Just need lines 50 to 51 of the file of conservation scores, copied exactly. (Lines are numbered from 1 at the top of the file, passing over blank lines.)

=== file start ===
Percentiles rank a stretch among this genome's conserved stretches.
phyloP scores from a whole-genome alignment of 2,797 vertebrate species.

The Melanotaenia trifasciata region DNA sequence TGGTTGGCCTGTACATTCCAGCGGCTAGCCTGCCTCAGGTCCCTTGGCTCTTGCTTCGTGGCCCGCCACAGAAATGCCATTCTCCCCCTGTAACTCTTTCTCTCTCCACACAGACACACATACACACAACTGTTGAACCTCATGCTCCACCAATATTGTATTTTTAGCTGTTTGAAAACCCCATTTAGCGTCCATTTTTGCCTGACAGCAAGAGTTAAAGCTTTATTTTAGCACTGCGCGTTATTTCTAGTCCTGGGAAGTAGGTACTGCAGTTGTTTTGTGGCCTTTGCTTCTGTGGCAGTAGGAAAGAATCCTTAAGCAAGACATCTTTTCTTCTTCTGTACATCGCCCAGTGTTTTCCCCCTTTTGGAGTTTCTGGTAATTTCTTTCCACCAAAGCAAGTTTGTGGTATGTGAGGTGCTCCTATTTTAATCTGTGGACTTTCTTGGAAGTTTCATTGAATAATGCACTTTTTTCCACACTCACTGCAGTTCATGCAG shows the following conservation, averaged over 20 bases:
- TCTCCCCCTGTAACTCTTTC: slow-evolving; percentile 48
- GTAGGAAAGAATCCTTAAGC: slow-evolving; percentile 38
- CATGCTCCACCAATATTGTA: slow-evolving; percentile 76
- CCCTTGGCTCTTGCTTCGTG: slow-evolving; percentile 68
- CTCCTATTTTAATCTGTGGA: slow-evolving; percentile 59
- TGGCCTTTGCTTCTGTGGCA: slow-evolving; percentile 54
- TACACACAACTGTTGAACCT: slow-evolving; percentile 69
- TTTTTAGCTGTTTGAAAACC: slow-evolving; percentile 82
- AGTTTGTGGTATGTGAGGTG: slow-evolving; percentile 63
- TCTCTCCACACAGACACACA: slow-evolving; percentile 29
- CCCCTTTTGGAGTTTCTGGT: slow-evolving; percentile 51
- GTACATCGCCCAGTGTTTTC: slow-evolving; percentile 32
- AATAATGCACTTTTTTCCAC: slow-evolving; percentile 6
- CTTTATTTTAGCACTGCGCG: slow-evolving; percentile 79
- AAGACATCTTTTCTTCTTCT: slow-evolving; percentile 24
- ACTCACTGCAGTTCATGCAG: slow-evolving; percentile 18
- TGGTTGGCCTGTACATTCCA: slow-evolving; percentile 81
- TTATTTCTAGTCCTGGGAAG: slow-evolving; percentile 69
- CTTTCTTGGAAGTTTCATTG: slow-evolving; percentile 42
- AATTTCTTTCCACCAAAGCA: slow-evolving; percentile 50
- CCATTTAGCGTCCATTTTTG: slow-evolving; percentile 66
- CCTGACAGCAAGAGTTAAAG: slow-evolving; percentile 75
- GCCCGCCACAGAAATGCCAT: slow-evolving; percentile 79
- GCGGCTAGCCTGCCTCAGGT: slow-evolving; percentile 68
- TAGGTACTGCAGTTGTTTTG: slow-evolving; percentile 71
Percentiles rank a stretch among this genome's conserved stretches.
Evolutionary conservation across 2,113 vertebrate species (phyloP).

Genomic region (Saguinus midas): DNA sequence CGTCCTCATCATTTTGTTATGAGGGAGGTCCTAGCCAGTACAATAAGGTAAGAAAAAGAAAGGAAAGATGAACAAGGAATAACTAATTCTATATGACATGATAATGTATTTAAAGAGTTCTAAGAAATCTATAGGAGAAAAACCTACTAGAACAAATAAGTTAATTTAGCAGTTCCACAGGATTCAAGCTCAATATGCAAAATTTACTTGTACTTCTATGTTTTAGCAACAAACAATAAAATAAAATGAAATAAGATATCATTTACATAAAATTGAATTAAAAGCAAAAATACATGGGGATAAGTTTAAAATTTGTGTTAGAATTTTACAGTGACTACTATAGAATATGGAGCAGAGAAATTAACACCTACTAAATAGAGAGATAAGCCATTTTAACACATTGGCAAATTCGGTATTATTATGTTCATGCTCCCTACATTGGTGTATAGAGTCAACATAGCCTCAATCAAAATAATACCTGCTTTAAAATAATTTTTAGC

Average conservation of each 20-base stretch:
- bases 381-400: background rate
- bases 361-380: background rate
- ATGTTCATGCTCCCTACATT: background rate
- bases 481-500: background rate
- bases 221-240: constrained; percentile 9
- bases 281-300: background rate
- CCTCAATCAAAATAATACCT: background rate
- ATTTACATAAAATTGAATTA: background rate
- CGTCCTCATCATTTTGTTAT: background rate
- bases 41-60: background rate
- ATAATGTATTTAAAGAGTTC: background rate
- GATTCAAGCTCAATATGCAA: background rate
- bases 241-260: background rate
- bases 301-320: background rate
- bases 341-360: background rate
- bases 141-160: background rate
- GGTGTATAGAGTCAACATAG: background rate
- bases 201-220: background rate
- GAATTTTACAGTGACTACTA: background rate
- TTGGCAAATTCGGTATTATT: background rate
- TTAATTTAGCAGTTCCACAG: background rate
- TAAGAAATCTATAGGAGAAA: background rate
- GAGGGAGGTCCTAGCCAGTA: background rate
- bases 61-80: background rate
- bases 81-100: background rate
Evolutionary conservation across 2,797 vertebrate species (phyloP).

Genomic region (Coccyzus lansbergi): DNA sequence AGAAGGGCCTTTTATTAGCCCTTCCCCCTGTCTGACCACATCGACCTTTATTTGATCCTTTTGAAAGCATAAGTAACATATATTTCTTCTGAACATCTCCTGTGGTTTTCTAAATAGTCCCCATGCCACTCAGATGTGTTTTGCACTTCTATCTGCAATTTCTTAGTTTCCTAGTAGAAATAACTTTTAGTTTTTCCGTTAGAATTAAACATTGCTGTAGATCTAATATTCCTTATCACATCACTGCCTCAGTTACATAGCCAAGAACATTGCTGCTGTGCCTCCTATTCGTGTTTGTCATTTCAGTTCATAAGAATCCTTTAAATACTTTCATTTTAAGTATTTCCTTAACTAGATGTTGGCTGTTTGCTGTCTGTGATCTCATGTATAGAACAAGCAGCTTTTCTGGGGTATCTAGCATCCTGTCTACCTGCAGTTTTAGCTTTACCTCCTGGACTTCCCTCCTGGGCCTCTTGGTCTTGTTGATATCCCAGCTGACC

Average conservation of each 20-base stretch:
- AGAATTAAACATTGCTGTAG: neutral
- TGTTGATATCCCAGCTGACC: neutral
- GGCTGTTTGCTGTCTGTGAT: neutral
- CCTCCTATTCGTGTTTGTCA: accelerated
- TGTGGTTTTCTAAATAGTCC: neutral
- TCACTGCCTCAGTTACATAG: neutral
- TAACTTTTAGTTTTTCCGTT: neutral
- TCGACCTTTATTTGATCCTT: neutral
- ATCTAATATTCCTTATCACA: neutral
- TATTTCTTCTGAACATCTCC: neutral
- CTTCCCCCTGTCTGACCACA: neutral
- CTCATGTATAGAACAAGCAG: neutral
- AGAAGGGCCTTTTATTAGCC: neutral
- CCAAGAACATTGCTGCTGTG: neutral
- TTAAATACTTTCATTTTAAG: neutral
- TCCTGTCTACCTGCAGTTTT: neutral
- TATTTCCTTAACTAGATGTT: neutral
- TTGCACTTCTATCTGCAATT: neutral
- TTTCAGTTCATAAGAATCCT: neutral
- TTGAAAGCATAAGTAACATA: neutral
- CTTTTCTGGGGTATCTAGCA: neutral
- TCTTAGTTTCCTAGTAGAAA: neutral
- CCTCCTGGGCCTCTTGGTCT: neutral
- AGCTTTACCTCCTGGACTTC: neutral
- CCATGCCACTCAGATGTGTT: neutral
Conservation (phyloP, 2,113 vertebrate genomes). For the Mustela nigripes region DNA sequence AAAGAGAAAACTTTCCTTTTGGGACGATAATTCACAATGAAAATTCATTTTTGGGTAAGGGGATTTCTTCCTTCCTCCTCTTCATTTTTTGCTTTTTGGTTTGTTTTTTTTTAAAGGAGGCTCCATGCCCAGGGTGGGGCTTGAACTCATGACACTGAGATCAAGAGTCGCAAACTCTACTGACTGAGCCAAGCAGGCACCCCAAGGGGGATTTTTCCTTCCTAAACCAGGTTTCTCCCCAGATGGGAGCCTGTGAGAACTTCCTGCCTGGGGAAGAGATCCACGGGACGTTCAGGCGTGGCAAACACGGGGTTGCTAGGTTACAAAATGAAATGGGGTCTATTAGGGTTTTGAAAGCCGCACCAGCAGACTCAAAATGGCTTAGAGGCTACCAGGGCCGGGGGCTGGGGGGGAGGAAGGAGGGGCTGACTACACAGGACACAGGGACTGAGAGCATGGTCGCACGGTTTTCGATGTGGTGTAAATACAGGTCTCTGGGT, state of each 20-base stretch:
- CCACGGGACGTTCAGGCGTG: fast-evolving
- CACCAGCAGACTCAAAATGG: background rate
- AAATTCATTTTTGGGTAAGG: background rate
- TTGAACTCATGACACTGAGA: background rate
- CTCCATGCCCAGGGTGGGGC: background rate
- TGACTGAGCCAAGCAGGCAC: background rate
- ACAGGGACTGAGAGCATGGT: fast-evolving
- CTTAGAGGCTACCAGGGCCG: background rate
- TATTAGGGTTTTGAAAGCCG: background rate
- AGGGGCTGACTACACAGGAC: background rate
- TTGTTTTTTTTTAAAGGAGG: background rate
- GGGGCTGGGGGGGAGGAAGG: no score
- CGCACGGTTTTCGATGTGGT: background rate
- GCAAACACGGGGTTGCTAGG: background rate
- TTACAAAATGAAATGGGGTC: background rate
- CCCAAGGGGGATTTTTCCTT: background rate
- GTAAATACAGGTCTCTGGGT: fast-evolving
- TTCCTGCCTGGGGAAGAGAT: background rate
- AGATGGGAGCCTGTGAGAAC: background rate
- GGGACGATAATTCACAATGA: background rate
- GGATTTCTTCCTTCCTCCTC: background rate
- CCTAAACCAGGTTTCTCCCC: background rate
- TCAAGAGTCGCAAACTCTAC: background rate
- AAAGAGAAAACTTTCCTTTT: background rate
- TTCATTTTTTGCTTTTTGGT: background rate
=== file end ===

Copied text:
- bases 201-220: background rate
- GAATTTTACAGTGACTACTA: background rate